It’s important to remember that with a generalized seizure, every muscle in your dog’s body has been twitching uncontrollably because of the abnormal electrical activity happening in his brain. That has to be exhausting and disorienting. It’s no wonder he might suffer some side effects after the seizure has stopped.

Most of the time, these side effects will subside within a few minutes or hours, but sometimes that happens more slowly over the next day or even a few days.

Are There Different Types of Seizures?

squeakin squiggles dog toy

There are different kinds of seizures a dog can have, and each can look different. Here are the main kinds of seizures you might see:

Focal or Partial Seizures

Focal seizures in dogs only affect one-half of the brain. They also usually only occur within a particular region of that half. These seizures can either be simple or complex. That determination is made based on your dog’s level of awareness while the seizure is happening.

A simple focal seizure is one where your dog remains conscious. If he loses consciousness or his awareness is impaired, that’s considered a complex focal seizure.

Your dog may be having a focal seizure if he is moaning, barking, or growling at nothing, biting at the air, or being fearful for no reason. These are indicators he might be having a hallucination because of the seizure. He might also show signs of vision or hearing changes, dilated pupils, problems with balance, involuntary movements, or muscle twitching.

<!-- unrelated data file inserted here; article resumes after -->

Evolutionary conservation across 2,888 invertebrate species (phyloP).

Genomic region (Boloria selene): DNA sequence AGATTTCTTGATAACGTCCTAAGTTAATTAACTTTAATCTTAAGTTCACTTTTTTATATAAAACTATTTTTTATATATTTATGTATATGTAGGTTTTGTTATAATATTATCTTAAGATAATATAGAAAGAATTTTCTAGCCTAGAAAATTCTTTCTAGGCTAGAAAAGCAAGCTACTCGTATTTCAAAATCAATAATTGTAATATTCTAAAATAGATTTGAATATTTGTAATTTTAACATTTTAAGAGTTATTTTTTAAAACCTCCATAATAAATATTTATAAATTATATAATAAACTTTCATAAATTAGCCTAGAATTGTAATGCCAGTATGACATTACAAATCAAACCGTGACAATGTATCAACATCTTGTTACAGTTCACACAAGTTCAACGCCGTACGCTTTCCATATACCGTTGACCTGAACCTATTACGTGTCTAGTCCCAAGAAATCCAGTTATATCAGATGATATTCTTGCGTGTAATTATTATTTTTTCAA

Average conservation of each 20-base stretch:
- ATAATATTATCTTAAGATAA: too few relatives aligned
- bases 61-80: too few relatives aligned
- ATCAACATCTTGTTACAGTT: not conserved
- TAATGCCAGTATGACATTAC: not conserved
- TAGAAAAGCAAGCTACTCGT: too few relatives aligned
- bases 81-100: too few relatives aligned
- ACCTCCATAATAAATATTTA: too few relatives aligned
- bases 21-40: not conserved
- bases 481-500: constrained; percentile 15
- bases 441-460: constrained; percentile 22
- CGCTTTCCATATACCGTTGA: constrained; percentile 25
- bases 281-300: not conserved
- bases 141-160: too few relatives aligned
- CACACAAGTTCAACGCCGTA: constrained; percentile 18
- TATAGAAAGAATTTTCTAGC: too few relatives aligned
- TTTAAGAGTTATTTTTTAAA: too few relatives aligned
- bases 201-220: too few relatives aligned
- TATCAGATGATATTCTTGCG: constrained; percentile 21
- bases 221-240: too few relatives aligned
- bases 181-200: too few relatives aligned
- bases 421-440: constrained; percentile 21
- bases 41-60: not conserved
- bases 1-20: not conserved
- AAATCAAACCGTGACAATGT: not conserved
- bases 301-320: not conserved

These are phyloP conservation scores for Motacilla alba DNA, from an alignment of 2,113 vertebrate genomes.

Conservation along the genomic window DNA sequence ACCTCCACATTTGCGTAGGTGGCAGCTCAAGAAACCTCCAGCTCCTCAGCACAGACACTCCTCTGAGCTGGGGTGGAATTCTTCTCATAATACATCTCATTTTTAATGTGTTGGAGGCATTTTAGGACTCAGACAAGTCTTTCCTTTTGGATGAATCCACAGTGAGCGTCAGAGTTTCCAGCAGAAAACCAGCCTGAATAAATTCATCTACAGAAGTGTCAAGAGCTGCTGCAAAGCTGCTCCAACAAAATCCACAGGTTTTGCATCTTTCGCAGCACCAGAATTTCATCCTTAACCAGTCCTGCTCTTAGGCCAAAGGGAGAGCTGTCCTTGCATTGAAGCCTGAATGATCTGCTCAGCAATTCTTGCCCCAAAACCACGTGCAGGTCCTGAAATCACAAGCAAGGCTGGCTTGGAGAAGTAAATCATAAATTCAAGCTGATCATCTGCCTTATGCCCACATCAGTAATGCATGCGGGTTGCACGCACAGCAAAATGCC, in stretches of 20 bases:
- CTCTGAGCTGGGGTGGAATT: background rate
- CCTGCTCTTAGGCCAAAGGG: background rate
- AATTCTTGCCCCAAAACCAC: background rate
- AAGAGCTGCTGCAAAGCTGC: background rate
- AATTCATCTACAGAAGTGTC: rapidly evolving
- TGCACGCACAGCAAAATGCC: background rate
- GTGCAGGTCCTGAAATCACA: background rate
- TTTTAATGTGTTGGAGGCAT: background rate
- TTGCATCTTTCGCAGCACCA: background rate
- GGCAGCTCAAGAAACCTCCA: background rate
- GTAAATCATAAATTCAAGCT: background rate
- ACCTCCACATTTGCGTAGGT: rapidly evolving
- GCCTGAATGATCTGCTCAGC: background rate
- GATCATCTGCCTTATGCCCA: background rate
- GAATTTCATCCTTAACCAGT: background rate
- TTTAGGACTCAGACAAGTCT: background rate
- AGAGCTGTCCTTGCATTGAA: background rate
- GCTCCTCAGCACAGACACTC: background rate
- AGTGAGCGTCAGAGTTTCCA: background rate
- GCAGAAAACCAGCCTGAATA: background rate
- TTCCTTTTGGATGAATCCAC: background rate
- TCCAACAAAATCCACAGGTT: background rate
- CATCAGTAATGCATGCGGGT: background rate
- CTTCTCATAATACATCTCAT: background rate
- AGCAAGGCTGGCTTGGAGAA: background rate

Generalized Seizures

These types of seizures affect both sides of your dog’s brain. A generalized seizure may start out as a focal seizure but evolve to affect both sides of the brain. Typically, your dog will lose consciousness during this kind of seizure, and he may also urinate or defecate.

There are different categories of generalized seizures, and they include the following:

  • Tonic: This involves muscle contractions or stiffening.
  • Clonic: These are involuntary, rapid, and rhythmic muscle contractions/jerking.
  • Tonic-Clonic: This is when the contractions start out as tonic and then are followed by a clonic phase.
  • Myoclonic: This category involves sporadic jerks that occur on both sides of the body.